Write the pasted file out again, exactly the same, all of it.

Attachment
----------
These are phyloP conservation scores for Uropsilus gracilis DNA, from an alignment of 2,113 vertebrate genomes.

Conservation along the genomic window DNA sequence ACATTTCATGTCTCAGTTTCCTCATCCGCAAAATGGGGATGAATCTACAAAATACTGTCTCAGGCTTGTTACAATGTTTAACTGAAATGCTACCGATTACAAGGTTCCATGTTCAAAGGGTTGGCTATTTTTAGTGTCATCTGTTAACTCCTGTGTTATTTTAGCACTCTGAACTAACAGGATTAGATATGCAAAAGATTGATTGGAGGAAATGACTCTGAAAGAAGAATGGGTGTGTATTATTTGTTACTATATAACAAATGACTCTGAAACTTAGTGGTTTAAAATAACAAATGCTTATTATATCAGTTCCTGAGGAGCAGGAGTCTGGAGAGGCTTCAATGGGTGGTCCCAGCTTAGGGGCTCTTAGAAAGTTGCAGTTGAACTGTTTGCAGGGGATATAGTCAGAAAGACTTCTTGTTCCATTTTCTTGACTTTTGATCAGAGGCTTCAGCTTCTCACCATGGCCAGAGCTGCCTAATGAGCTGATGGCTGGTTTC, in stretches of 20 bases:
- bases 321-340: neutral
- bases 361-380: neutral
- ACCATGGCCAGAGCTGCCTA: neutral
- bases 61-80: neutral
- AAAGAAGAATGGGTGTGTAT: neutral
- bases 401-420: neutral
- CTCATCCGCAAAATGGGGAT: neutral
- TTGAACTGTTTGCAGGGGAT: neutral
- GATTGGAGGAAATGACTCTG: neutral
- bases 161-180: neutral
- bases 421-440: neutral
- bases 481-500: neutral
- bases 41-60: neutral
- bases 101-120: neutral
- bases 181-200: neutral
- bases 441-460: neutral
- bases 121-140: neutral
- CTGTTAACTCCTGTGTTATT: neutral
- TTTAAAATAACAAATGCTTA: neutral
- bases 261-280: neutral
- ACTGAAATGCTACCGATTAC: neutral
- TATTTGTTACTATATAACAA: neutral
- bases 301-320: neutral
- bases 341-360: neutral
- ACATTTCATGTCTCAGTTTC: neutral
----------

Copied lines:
These are phyloP conservation scores for Uropsilus gracilis DNA, from an alignment of 2,113 vertebrate genomes.

Conservation along the genomic window DNA sequence ACATTTCATGTCTCAGTTTCCTCATCCGCAAAATGGGGATGAATCTACAAAATACTGTCTCAGGCTTGTTACAATGTTTAACTGAAATGCTACCGATTACAAGGTTCCATGTTCAAAGGGTTGGCTATTTTTAGTGTCATCTGTTAACTCCTGTGTTATTTTAGCACTCTGAACTAACAGGATTAGATATGCAAAAGATTGATTGGAGGAAATGACTCTGAAAGAAGAATGGGTGTGTATTATTTGTTACTATATAACAAATGACTCTGAAACTTAGTGGTTTAAAATAACAAATGCTTATTATATCAGTTCCTGAGGAGCAGGAGTCTGGAGAGGCTTCAATGGGTGGTCCCAGCTTAGGGGCTCTTAGAAAGTTGCAGTTGAACTGTTTGCAGGGGATATAGTCAGAAAGACTTCTTGTTCCATTTTCTTGACTTTTGATCAGAGGCTTCAGCTTCTCACCATGGCCAGAGCTGCCTAATGAGCTGATGGCTGGTTTC, in stretches of 20 bases:
- bases 321-340: neutral
- bases 361-380: neutral
- ACCATGGCCAGAGCTGCCTA: neutral
- bases 61-80: neutral
- AAAGAAGAATGGGTGTGTAT: neutral
- bases 401-420: neutral
- CTCATCCGCAAAATGGGGAT: neutral
- TTGAACTGTTTGCAGGGGAT: neutral
- GATTGGAGGAAATGACTCTG: neutral
- bases 161-180: neutral
- bases 421-440: neutral
- bases 481-500: neutral
- bases 41-60: neutral
- bases 101-120: neutral
- bases 181-200: neutral
- bases 441-460: neutral
- bases 121-140: neutral
- CTGTTAACTCCTGTGTTATT: neutral
- TTTAAAATAACAAATGCTTA: neutral
- bases 261-280: neutral
- ACTGAAATGCTACCGATTAC: neutral
- TATTTGTTACTATATAACAA: neutral
- bases 301-320: neutral
- bases 341-360: neutral
- ACATTTCATGTCTCAGTTTC: neutral